One of the pre-riders had said the McDonalds was really slow, so I went to Sheetz instead. There was a long line for "real" food so I just grabbed some Gatorade and a Klondike bar, and ate a Clif Bar from my bag. The quick control probably got me back 10 minutes of the hour I lost going over Big Flat at 3 mph. But, hey, over a third of the ride done, along with the two worst climbs. Now I could use all the energy I had left to ride the rest of the way at decent speed and finish in a reasonable time.
The next 10 miles or so went okay, but then I got to Creek Road. I tend to like roads with "Creek" in their name because they're flat and have a nice view of water. This one was hilly and had no water anywhere, at least for the first several miles, before it finally flattened out and the creek appeared. I propose renaming the first section to "Crappy View Rollers Road."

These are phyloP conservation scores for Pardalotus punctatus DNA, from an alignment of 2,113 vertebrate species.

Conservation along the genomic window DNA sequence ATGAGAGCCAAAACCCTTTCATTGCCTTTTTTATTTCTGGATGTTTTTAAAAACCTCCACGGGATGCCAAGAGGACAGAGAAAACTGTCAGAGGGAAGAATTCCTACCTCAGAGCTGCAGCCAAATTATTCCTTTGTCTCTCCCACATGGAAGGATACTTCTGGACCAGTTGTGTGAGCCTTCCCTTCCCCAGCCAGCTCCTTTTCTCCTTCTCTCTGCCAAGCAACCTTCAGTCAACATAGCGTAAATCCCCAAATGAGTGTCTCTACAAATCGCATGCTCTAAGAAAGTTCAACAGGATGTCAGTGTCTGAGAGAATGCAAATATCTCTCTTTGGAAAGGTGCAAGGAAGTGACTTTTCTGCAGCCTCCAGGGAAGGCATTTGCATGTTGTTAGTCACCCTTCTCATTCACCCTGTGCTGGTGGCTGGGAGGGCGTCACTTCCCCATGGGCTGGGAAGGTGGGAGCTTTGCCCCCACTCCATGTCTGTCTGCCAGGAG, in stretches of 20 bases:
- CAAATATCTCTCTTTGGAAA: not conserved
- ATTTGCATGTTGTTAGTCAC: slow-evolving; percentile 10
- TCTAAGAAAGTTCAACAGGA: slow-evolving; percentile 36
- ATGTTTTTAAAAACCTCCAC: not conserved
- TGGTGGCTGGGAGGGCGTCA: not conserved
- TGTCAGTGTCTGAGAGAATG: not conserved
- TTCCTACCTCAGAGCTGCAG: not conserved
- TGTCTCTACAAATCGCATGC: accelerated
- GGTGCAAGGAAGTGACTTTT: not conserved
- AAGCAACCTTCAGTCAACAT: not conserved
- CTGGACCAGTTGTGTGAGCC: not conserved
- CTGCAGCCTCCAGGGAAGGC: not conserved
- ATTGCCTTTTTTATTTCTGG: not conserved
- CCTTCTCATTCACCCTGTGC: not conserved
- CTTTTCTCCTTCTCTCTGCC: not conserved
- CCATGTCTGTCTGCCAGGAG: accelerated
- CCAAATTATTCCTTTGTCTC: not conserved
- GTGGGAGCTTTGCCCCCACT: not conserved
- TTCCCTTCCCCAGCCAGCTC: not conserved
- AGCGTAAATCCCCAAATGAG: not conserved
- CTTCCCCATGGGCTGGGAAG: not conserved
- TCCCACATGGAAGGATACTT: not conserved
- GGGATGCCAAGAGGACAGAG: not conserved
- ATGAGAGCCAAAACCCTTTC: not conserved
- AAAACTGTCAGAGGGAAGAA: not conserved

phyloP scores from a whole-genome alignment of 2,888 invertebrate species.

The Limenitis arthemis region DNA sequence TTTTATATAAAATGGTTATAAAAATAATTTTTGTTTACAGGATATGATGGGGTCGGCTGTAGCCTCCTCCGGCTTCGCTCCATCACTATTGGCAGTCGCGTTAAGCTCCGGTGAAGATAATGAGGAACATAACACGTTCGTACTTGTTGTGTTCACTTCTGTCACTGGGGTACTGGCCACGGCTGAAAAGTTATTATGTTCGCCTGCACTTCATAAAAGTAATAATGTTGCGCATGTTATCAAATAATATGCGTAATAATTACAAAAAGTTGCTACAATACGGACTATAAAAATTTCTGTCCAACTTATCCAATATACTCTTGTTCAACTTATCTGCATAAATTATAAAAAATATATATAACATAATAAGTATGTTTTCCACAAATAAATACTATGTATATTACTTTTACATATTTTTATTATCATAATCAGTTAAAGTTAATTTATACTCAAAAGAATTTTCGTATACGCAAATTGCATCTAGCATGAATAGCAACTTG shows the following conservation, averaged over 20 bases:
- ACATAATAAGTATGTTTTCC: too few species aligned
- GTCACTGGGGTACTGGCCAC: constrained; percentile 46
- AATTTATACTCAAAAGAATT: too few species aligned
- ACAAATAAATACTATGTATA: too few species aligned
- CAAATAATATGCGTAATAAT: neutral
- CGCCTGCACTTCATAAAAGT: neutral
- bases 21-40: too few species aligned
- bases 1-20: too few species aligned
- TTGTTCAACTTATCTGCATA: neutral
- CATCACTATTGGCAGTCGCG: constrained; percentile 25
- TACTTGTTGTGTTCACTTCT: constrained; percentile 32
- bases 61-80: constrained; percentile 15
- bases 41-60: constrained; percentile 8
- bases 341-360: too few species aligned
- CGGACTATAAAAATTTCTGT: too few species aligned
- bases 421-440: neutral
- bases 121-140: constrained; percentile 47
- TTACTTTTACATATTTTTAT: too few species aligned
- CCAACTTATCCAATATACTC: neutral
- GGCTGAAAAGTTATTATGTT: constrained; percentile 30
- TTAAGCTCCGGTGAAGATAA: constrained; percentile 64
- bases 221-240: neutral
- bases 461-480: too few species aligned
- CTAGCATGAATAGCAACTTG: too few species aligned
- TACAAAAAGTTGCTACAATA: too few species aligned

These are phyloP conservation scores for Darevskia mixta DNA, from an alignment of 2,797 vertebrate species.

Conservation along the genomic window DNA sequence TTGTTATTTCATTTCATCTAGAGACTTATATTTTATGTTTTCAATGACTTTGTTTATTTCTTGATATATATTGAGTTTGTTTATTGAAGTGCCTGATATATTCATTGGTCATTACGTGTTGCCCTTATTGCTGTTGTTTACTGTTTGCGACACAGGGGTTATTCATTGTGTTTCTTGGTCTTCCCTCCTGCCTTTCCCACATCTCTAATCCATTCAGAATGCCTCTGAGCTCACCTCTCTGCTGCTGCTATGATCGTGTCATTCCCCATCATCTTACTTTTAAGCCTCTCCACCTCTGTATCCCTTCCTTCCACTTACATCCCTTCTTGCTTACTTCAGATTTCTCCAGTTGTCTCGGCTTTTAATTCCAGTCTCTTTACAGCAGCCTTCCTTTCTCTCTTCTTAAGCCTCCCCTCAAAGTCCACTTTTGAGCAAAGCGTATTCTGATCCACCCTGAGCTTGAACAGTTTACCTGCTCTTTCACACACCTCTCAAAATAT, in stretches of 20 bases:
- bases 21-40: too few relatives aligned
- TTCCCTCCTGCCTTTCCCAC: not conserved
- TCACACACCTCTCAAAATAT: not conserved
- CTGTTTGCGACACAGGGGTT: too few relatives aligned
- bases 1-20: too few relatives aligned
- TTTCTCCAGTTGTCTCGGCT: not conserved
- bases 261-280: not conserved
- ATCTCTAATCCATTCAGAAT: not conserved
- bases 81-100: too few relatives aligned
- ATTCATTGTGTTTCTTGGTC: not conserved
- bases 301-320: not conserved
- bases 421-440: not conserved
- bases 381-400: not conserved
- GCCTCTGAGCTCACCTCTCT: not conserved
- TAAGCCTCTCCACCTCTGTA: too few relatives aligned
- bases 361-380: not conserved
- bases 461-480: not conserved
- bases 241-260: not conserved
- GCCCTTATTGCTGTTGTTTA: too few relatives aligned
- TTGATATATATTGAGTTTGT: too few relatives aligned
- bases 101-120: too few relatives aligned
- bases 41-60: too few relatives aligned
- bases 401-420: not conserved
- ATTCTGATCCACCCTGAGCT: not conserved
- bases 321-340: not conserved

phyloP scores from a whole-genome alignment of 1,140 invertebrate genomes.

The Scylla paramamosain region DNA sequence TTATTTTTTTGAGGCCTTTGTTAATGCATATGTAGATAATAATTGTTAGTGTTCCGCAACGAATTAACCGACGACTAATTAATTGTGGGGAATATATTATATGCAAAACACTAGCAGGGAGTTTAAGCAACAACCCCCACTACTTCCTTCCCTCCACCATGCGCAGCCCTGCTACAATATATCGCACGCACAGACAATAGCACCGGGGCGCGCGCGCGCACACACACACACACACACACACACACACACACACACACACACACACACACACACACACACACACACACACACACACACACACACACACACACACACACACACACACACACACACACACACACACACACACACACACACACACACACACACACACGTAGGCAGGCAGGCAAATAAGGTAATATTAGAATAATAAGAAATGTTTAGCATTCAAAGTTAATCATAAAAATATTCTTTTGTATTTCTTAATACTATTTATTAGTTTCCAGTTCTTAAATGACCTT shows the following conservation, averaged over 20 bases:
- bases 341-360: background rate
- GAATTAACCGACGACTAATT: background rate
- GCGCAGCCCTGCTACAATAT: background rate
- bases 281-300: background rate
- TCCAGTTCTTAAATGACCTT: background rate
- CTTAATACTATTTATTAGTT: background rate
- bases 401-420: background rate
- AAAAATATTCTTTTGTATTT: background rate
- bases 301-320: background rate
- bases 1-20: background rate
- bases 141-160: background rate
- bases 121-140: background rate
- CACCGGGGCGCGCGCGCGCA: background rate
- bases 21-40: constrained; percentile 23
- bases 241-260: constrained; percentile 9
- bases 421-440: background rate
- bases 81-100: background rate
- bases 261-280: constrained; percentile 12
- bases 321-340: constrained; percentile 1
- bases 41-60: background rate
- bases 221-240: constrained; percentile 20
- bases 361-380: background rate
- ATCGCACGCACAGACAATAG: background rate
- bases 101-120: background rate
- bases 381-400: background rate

I stopped at the Unimart at mile 92 and saw one other rider, but he wasn't with our group. I was hot so I had ice cream again, which was probably a mistake. Crossed the 100-mile mark around 1 p.m., for a very unimpressive 8-hour century, but at least most of the hills were past. I got confused by the cue sheet and signs at one of the unmarked Yellow Breeches Road turns, and spent a minute trying to get my cell phone GPS to help then realizing it didn't have a local map loaded or any signal to fetch one so all it could do was put a blue dot in the middle of Pennsylvania. So I picked a direction at random and it ended up working out.